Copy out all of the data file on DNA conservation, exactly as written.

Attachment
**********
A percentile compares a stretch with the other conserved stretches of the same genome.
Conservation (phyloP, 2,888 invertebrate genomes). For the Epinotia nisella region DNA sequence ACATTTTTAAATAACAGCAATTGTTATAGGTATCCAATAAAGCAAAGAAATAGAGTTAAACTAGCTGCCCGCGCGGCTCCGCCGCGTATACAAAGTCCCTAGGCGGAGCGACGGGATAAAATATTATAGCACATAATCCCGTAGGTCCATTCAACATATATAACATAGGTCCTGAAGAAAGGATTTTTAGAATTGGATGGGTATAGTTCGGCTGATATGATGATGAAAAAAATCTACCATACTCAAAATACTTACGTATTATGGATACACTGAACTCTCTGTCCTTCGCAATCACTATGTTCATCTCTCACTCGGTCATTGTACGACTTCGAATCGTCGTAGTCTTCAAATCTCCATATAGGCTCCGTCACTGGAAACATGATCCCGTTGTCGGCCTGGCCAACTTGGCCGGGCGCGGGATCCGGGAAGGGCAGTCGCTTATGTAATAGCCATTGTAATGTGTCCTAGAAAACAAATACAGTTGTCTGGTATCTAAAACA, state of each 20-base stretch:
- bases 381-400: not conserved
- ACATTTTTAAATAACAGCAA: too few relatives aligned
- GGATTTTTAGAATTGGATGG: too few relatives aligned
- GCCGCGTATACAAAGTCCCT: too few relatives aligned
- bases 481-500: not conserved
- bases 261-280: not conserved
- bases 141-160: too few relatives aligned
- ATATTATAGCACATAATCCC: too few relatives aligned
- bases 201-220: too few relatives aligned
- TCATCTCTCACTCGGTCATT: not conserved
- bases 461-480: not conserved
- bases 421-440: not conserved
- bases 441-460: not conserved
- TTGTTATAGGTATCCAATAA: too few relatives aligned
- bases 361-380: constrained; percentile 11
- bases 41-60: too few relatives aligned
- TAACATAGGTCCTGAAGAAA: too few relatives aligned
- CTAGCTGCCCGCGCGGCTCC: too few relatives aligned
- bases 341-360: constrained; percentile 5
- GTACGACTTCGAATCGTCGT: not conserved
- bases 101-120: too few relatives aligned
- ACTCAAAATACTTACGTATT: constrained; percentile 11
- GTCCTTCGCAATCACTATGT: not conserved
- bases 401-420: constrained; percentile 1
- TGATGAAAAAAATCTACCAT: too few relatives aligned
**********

A percentile compares a stretch with the other conserved stretches of the same genome.
Conservation (phyloP, 2,888 invertebrate genomes). For the Epinotia nisella region DNA sequence ACATTTTTAAATAACAGCAATTGTTATAGGTATCCAATAAAGCAAAGAAATAGAGTTAAACTAGCTGCCCGCGCGGCTCCGCCGCGTATACAAAGTCCCTAGGCGGAGCGACGGGATAAAATATTATAGCACATAATCCCGTAGGTCCATTCAACATATATAACATAGGTCCTGAAGAAAGGATTTTTAGAATTGGATGGGTATAGTTCGGCTGATATGATGATGAAAAAAATCTACCATACTCAAAATACTTACGTATTATGGATACACTGAACTCTCTGTCCTTCGCAATCACTATGTTCATCTCTCACTCGGTCATTGTACGACTTCGAATCGTCGTAGTCTTCAAATCTCCATATAGGCTCCGTCACTGGAAACATGATCCCGTTGTCGGCCTGGCCAACTTGGCCGGGCGCGGGATCCGGGAAGGGCAGTCGCTTATGTAATAGCCATTGTAATGTGTCCTAGAAAACAAATACAGTTGTCTGGTATCTAAAACA, state of each 20-base stretch:
- bases 381-400: not conserved
- ACATTTTTAAATAACAGCAA: too few relatives aligned
- GGATTTTTAGAATTGGATGG: too few relatives aligned
- GCCGCGTATACAAAGTCCCT: too few relatives aligned
- bases 481-500: not conserved
- bases 261-280: not conserved
- bases 141-160: too few relatives aligned
- ATATTATAGCACATAATCCC: too few relatives aligned
- bases 201-220: too few relatives aligned
- TCATCTCTCACTCGGTCATT: not conserved
- bases 461-480: not conserved
- bases 421-440: not conserved
- bases 441-460: not conserved
- TTGTTATAGGTATCCAATAA: too few relatives aligned
- bases 361-380: constrained; percentile 11
- bases 41-60: too few relatives aligned
- TAACATAGGTCCTGAAGAAA: too few relatives aligned
- CTAGCTGCCCGCGCGGCTCC: too few relatives aligned
- bases 341-360: constrained; percentile 5
- GTACGACTTCGAATCGTCGT: not conserved
- bases 101-120: too few relatives aligned
- ACTCAAAATACTTACGTATT: constrained; percentile 11
- GTCCTTCGCAATCACTATGT: not conserved
- bases 401-420: constrained; percentile 1
- TGATGAAAAAAATCTACCAT: too few relatives aligned